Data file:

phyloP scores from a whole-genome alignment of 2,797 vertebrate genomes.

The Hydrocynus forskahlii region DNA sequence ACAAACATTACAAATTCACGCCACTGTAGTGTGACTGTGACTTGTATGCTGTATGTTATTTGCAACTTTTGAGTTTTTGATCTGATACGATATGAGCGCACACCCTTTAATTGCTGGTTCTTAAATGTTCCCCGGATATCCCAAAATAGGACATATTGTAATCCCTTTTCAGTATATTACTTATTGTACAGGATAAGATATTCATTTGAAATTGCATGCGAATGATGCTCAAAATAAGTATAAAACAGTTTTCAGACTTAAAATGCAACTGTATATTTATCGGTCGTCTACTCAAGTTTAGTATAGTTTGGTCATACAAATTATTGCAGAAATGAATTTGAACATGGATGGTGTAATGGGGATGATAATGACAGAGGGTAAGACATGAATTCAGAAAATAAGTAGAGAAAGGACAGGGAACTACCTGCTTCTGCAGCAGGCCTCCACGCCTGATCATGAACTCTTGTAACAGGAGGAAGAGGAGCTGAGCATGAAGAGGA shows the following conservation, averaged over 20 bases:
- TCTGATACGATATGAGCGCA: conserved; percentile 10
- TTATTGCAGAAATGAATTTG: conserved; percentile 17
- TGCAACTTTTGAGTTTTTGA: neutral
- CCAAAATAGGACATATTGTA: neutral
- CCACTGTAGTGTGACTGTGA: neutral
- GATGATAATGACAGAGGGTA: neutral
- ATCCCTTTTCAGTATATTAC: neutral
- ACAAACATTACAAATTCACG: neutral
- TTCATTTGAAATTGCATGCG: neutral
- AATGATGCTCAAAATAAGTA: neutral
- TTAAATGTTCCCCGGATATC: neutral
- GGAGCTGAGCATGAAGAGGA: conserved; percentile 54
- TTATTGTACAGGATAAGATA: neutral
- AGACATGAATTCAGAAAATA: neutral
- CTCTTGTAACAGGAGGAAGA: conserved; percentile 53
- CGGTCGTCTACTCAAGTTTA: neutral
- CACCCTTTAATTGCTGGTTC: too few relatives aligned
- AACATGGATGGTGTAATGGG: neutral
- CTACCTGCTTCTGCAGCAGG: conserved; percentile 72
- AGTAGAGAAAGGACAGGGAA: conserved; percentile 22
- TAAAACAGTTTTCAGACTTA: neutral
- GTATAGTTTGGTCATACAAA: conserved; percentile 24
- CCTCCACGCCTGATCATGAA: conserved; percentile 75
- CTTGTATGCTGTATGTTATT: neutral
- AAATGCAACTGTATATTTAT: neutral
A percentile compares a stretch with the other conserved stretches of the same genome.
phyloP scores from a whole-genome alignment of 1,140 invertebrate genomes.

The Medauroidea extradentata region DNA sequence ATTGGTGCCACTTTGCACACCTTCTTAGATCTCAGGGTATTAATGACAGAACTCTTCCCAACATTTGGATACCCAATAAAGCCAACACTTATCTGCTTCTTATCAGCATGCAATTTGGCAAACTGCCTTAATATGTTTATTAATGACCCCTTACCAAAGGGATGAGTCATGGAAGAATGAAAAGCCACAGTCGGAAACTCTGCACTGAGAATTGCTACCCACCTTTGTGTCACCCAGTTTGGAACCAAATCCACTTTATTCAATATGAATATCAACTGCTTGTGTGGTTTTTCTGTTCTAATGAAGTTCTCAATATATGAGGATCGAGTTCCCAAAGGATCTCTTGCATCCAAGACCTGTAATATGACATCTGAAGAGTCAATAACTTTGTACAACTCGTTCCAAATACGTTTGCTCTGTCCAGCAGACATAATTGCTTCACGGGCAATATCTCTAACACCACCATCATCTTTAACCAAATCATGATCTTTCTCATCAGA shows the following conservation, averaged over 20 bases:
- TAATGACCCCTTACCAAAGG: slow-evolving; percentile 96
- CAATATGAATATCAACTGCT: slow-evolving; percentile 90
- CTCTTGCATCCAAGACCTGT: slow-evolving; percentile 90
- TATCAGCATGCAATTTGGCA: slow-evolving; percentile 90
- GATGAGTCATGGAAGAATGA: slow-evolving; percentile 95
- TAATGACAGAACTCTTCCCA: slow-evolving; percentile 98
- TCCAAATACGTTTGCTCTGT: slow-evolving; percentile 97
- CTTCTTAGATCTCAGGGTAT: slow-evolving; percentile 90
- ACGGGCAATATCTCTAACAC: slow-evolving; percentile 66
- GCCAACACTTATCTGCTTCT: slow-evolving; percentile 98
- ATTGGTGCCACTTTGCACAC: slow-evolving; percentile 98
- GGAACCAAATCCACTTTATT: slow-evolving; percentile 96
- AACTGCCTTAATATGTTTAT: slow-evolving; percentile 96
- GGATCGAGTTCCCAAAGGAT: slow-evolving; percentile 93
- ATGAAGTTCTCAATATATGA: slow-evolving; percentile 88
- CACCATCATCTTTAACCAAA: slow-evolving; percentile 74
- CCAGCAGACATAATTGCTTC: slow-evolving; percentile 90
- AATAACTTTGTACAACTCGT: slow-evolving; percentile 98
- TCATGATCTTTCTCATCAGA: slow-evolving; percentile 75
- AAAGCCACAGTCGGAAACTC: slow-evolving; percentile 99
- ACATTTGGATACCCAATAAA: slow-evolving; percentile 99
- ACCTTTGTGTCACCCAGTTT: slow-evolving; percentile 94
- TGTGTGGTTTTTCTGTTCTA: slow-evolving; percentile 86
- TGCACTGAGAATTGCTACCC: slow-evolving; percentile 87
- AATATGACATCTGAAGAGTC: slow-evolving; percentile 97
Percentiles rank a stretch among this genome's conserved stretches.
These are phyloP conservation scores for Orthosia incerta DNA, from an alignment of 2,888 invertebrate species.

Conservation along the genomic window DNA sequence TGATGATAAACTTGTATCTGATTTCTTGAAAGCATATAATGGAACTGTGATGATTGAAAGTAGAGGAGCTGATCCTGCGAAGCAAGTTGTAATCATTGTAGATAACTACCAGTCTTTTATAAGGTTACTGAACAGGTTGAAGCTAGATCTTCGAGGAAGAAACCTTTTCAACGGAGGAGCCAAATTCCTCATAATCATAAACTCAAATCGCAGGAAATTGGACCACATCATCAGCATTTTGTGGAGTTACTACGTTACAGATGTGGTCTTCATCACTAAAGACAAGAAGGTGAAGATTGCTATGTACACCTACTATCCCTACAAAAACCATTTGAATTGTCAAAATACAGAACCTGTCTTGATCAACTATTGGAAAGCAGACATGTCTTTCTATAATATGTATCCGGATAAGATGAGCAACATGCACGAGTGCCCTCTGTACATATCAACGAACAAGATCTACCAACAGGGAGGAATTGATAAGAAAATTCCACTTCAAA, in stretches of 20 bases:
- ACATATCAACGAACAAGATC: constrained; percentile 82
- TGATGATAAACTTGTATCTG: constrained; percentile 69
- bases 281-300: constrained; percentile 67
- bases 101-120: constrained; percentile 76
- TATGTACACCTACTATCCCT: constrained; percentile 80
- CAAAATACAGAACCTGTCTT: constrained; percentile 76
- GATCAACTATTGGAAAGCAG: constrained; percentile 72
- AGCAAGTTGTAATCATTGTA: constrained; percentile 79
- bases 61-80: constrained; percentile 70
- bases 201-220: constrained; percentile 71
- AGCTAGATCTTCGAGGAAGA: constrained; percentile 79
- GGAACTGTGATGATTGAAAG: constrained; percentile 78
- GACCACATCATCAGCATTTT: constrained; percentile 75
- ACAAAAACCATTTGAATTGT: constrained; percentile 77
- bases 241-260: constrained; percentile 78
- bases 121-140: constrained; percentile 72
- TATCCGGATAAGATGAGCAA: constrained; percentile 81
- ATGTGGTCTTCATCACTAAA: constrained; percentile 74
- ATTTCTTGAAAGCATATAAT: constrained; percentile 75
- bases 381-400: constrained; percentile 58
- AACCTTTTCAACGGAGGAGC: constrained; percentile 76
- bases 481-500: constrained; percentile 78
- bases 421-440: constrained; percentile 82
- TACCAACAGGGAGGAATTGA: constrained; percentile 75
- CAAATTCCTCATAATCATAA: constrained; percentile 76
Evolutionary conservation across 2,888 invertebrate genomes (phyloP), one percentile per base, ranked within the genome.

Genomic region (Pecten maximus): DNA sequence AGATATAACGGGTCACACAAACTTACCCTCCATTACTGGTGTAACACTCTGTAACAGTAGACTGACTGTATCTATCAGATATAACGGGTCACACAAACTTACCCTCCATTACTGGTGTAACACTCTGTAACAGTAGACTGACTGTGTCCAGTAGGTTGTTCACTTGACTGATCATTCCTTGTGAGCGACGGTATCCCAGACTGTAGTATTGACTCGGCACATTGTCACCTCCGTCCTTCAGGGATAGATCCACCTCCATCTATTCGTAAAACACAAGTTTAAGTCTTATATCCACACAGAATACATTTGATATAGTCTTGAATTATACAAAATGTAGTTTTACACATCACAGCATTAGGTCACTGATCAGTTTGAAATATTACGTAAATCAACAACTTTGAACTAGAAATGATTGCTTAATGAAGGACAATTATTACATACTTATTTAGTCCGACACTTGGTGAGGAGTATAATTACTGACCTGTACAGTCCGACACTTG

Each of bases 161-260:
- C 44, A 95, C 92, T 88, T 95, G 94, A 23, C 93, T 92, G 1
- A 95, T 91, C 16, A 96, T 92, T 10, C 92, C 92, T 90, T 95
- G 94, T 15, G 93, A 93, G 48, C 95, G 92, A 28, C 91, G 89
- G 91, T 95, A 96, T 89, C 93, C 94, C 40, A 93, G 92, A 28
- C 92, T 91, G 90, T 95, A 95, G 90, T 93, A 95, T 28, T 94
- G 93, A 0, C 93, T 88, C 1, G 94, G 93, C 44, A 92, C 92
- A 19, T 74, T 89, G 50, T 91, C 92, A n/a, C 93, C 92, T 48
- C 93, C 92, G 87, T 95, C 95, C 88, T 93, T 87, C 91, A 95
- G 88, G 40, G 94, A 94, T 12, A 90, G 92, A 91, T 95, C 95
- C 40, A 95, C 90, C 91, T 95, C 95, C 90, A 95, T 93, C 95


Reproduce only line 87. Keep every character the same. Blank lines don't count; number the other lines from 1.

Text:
- C 44, A 95, C 92, T 88, T 95, G 94, A 23, C 93, T 92, G 1